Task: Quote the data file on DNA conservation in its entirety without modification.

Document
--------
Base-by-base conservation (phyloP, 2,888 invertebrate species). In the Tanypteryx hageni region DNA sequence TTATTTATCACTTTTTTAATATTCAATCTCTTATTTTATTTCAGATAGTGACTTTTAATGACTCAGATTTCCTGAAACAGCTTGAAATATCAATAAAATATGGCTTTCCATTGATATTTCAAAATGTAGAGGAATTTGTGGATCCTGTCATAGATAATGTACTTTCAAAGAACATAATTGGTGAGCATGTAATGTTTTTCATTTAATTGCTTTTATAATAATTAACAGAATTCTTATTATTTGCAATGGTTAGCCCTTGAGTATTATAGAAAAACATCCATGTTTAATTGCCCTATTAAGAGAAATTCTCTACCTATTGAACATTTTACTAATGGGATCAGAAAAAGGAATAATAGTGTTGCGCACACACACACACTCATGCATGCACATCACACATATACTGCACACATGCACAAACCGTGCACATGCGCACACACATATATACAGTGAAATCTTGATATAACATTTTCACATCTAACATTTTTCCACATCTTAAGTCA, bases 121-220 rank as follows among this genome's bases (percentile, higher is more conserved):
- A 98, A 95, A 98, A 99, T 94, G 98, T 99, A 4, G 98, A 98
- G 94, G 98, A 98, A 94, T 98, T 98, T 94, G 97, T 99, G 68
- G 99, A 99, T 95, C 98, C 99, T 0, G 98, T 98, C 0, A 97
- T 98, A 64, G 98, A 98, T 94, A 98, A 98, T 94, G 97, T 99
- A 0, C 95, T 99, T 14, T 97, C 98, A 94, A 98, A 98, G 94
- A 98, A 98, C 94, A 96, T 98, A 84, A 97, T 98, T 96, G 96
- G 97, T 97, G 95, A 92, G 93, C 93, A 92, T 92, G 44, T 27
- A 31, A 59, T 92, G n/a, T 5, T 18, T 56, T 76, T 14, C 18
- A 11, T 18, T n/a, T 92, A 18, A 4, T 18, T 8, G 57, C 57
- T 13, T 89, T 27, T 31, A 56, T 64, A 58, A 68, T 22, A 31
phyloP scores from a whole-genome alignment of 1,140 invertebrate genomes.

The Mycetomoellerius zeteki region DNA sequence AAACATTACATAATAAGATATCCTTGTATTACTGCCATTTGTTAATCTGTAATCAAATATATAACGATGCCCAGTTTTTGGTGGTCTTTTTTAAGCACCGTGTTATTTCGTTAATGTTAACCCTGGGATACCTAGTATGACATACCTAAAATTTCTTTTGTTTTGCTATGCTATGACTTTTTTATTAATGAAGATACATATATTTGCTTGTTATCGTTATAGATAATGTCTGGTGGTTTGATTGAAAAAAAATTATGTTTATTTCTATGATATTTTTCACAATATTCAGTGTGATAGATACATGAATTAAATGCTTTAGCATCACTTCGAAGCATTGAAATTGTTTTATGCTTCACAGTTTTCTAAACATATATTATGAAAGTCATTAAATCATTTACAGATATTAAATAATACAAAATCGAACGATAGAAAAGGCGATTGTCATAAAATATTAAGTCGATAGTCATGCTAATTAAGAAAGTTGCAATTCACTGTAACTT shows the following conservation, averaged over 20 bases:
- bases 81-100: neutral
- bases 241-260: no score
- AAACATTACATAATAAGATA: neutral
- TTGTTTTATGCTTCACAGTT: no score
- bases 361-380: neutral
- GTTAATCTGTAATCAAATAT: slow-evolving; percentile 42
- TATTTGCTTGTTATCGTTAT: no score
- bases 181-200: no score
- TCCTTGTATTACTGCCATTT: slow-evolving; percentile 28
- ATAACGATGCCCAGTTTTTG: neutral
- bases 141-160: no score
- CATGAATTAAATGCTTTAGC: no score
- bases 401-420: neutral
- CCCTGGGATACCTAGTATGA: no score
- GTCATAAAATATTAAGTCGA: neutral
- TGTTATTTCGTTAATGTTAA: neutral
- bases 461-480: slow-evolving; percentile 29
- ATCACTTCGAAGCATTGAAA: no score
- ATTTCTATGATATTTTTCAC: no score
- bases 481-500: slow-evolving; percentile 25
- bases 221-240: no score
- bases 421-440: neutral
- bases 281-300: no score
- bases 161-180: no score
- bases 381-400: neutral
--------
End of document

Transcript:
Base-by-base conservation (phyloP, 2,888 invertebrate species). In the Tanypteryx hageni region DNA sequence TTATTTATCACTTTTTTAATATTCAATCTCTTATTTTATTTCAGATAGTGACTTTTAATGACTCAGATTTCCTGAAACAGCTTGAAATATCAATAAAATATGGCTTTCCATTGATATTTCAAAATGTAGAGGAATTTGTGGATCCTGTCATAGATAATGTACTTTCAAAGAACATAATTGGTGAGCATGTAATGTTTTTCATTTAATTGCTTTTATAATAATTAACAGAATTCTTATTATTTGCAATGGTTAGCCCTTGAGTATTATAGAAAAACATCCATGTTTAATTGCCCTATTAAGAGAAATTCTCTACCTATTGAACATTTTACTAATGGGATCAGAAAAAGGAATAATAGTGTTGCGCACACACACACACTCATGCATGCACATCACACATATACTGCACACATGCACAAACCGTGCACATGCGCACACACATATATACAGTGAAATCTTGATATAACATTTTCACATCTAACATTTTTCCACATCTTAAGTCA, bases 121-220 rank as follows among this genome's bases (percentile, higher is more conserved):
- A 98, A 95, A 98, A 99, T 94, G 98, T 99, A 4, G 98, A 98
- G 94, G 98, A 98, A 94, T 98, T 98, T 94, G 97, T 99, G 68
- G 99, A 99, T 95, C 98, C 99, T 0, G 98, T 98, C 0, A 97
- T 98, A 64, G 98, A 98, T 94, A 98, A 98, T 94, G 97, T 99
- A 0, C 95, T 99, T 14, T 97, C 98, A 94, A 98, A 98, G 94
- A 98, A 98, C 94, A 96, T 98, A 84, A 97, T 98, T 96, G 96
- G 97, T 97, G 95, A 92, G 93, C 93, A 92, T 92, G 44, T 27
- A 31, A 59, T 92, G n/a, T 5, T 18, T 56, T 76, T 14, C 18
- A 11, T 18, T n/a, T 92, A 18, A 4, T 18, T 8, G 57, C 57
- T 13, T 89, T 27, T 31, A 56, T 64, A 58, A 68, T 22, A 31
phyloP scores from a whole-genome alignment of 1,140 invertebrate genomes.

The Mycetomoellerius zeteki region DNA sequence AAACATTACATAATAAGATATCCTTGTATTACTGCCATTTGTTAATCTGTAATCAAATATATAACGATGCCCAGTTTTTGGTGGTCTTTTTTAAGCACCGTGTTATTTCGTTAATGTTAACCCTGGGATACCTAGTATGACATACCTAAAATTTCTTTTGTTTTGCTATGCTATGACTTTTTTATTAATGAAGATACATATATTTGCTTGTTATCGTTATAGATAATGTCTGGTGGTTTGATTGAAAAAAAATTATGTTTATTTCTATGATATTTTTCACAATATTCAGTGTGATAGATACATGAATTAAATGCTTTAGCATCACTTCGAAGCATTGAAATTGTTTTATGCTTCACAGTTTTCTAAACATATATTATGAAAGTCATTAAATCATTTACAGATATTAAATAATACAAAATCGAACGATAGAAAAGGCGATTGTCATAAAATATTAAGTCGATAGTCATGCTAATTAAGAAAGTTGCAATTCACTGTAACTT shows the following conservation, averaged over 20 bases:
- bases 81-100: neutral
- bases 241-260: no score
- AAACATTACATAATAAGATA: neutral
- TTGTTTTATGCTTCACAGTT: no score
- bases 361-380: neutral
- GTTAATCTGTAATCAAATAT: slow-evolving; percentile 42
- TATTTGCTTGTTATCGTTAT: no score
- bases 181-200: no score
- TCCTTGTATTACTGCCATTT: slow-evolving; percentile 28
- ATAACGATGCCCAGTTTTTG: neutral
- bases 141-160: no score
- CATGAATTAAATGCTTTAGC: no score
- bases 401-420: neutral
- CCCTGGGATACCTAGTATGA: no score
- GTCATAAAATATTAAGTCGA: neutral
- TGTTATTTCGTTAATGTTAA: neutral
- bases 461-480: slow-evolving; percentile 29
- ATCACTTCGAAGCATTGAAA: no score
- ATTTCTATGATATTTTTCAC: no score
- bases 481-500: slow-evolving; percentile 25
- bases 221-240: no score
- bases 421-440: neutral
- bases 281-300: no score
- bases 161-180: no score
- bases 381-400: neutral